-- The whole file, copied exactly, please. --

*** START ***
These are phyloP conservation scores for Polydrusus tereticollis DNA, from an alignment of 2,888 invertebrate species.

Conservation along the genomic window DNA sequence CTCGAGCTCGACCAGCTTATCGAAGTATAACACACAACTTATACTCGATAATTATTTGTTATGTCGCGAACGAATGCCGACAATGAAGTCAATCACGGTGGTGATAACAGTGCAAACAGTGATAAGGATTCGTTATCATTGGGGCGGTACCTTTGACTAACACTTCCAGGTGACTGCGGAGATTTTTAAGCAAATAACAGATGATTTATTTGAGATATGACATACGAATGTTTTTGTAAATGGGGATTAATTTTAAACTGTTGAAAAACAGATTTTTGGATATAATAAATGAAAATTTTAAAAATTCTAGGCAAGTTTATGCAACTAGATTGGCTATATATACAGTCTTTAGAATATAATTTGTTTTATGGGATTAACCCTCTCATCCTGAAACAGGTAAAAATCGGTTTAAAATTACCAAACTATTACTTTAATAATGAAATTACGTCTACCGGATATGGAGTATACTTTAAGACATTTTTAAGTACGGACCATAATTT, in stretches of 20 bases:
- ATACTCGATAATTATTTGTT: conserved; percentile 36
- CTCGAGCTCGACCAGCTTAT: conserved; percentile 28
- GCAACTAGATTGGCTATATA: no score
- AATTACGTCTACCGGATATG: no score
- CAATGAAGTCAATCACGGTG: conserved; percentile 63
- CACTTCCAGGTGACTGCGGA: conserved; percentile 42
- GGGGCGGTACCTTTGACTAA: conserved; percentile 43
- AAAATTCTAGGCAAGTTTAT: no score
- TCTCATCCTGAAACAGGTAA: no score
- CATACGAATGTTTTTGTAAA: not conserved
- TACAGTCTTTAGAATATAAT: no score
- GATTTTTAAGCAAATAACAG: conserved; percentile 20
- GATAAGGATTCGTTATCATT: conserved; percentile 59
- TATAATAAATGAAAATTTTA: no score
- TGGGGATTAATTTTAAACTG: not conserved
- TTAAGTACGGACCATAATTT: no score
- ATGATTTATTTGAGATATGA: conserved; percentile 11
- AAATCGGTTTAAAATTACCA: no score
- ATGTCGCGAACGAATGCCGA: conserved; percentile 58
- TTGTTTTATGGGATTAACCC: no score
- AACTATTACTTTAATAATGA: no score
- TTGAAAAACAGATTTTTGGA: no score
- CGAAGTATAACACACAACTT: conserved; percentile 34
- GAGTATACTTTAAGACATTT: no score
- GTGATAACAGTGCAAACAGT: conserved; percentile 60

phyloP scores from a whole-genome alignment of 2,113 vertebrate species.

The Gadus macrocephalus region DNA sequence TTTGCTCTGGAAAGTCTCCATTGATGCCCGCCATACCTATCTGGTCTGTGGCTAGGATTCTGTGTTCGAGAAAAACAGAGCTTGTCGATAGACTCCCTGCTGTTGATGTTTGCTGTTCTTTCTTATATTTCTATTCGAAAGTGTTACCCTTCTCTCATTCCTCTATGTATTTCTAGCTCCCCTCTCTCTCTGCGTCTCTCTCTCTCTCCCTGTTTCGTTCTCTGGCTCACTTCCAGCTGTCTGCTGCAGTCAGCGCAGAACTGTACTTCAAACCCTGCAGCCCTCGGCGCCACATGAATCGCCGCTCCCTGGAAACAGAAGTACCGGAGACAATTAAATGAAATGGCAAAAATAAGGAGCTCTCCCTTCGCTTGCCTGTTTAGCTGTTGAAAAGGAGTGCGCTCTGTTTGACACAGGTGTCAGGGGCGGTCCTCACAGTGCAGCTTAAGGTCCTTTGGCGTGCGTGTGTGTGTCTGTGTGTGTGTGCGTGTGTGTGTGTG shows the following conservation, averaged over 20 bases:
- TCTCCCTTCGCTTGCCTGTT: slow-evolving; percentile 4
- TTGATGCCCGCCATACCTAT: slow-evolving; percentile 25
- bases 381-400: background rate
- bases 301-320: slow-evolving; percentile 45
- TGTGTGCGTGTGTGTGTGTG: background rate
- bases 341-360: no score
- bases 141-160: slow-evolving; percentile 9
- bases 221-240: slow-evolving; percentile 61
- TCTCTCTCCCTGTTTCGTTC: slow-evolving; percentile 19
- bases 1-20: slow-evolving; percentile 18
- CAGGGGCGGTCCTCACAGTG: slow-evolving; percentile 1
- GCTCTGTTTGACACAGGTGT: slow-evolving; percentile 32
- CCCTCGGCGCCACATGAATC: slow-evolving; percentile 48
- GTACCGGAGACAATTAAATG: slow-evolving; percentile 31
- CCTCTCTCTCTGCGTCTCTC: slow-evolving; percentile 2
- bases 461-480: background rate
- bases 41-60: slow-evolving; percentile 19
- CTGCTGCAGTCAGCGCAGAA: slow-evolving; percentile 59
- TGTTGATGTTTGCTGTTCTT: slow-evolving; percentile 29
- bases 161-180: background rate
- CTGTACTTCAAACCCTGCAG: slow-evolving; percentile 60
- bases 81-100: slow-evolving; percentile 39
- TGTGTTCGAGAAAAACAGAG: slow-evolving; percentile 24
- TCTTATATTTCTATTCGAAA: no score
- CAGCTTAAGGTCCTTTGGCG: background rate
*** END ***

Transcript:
These are phyloP conservation scores for Polydrusus tereticollis DNA, from an alignment of 2,888 invertebrate species.

Conservation along the genomic window DNA sequence CTCGAGCTCGACCAGCTTATCGAAGTATAACACACAACTTATACTCGATAATTATTTGTTATGTCGCGAACGAATGCCGACAATGAAGTCAATCACGGTGGTGATAACAGTGCAAACAGTGATAAGGATTCGTTATCATTGGGGCGGTACCTTTGACTAACACTTCCAGGTGACTGCGGAGATTTTTAAGCAAATAACAGATGATTTATTTGAGATATGACATACGAATGTTTTTGTAAATGGGGATTAATTTTAAACTGTTGAAAAACAGATTTTTGGATATAATAAATGAAAATTTTAAAAATTCTAGGCAAGTTTATGCAACTAGATTGGCTATATATACAGTCTTTAGAATATAATTTGTTTTATGGGATTAACCCTCTCATCCTGAAACAGGTAAAAATCGGTTTAAAATTACCAAACTATTACTTTAATAATGAAATTACGTCTACCGGATATGGAGTATACTTTAAGACATTTTTAAGTACGGACCATAATTT, in stretches of 20 bases:
- ATACTCGATAATTATTTGTT: conserved; percentile 36
- CTCGAGCTCGACCAGCTTAT: conserved; percentile 28
- GCAACTAGATTGGCTATATA: no score
- AATTACGTCTACCGGATATG: no score
- CAATGAAGTCAATCACGGTG: conserved; percentile 63
- CACTTCCAGGTGACTGCGGA: conserved; percentile 42
- GGGGCGGTACCTTTGACTAA: conserved; percentile 43
- AAAATTCTAGGCAAGTTTAT: no score
- TCTCATCCTGAAACAGGTAA: no score
- CATACGAATGTTTTTGTAAA: not conserved
- TACAGTCTTTAGAATATAAT: no score
- GATTTTTAAGCAAATAACAG: conserved; percentile 20
- GATAAGGATTCGTTATCATT: conserved; percentile 59
- TATAATAAATGAAAATTTTA: no score
- TGGGGATTAATTTTAAACTG: not conserved
- TTAAGTACGGACCATAATTT: no score
- ATGATTTATTTGAGATATGA: conserved; percentile 11
- AAATCGGTTTAAAATTACCA: no score
- ATGTCGCGAACGAATGCCGA: conserved; percentile 58
- TTGTTTTATGGGATTAACCC: no score
- AACTATTACTTTAATAATGA: no score
- TTGAAAAACAGATTTTTGGA: no score
- CGAAGTATAACACACAACTT: conserved; percentile 34
- GAGTATACTTTAAGACATTT: no score
- GTGATAACAGTGCAAACAGT: conserved; percentile 60

phyloP scores from a whole-genome alignment of 2,113 vertebrate species.

The Gadus macrocephalus region DNA sequence TTTGCTCTGGAAAGTCTCCATTGATGCCCGCCATACCTATCTGGTCTGTGGCTAGGATTCTGTGTTCGAGAAAAACAGAGCTTGTCGATAGACTCCCTGCTGTTGATGTTTGCTGTTCTTTCTTATATTTCTATTCGAAAGTGTTACCCTTCTCTCATTCCTCTATGTATTTCTAGCTCCCCTCTCTCTCTGCGTCTCTCTCTCTCTCCCTGTTTCGTTCTCTGGCTCACTTCCAGCTGTCTGCTGCAGTCAGCGCAGAACTGTACTTCAAACCCTGCAGCCCTCGGCGCCACATGAATCGCCGCTCCCTGGAAACAGAAGTACCGGAGACAATTAAATGAAATGGCAAAAATAAGGAGCTCTCCCTTCGCTTGCCTGTTTAGCTGTTGAAAAGGAGTGCGCTCTGTTTGACACAGGTGTCAGGGGCGGTCCTCACAGTGCAGCTTAAGGTCCTTTGGCGTGCGTGTGTGTGTCTGTGTGTGTGTGCGTGTGTGTGTGTG shows the following conservation, averaged over 20 bases:
- TCTCCCTTCGCTTGCCTGTT: slow-evolving; percentile 4
- TTGATGCCCGCCATACCTAT: slow-evolving; percentile 25
- bases 381-400: background rate
- bases 301-320: slow-evolving; percentile 45
- TGTGTGCGTGTGTGTGTGTG: background rate
- bases 341-360: no score
- bases 141-160: slow-evolving; percentile 9
- bases 221-240: slow-evolving; percentile 61
- TCTCTCTCCCTGTTTCGTTC: slow-evolving; percentile 19
- bases 1-20: slow-evolving; percentile 18
- CAGGGGCGGTCCTCACAGTG: slow-evolving; percentile 1
- GCTCTGTTTGACACAGGTGT: slow-evolving; percentile 32
- CCCTCGGCGCCACATGAATC: slow-evolving; percentile 48
- GTACCGGAGACAATTAAATG: slow-evolving; percentile 31
- CCTCTCTCTCTGCGTCTCTC: slow-evolving; percentile 2
- bases 461-480: background rate
- bases 41-60: slow-evolving; percentile 19
- CTGCTGCAGTCAGCGCAGAA: slow-evolving; percentile 59
- TGTTGATGTTTGCTGTTCTT: slow-evolving; percentile 29
- bases 161-180: background rate
- CTGTACTTCAAACCCTGCAG: slow-evolving; percentile 60
- bases 81-100: slow-evolving; percentile 39
- TGTGTTCGAGAAAAACAGAG: slow-evolving; percentile 24
- TCTTATATTTCTATTCGAAA: no score
- CAGCTTAAGGTCCTTTGGCG: background rate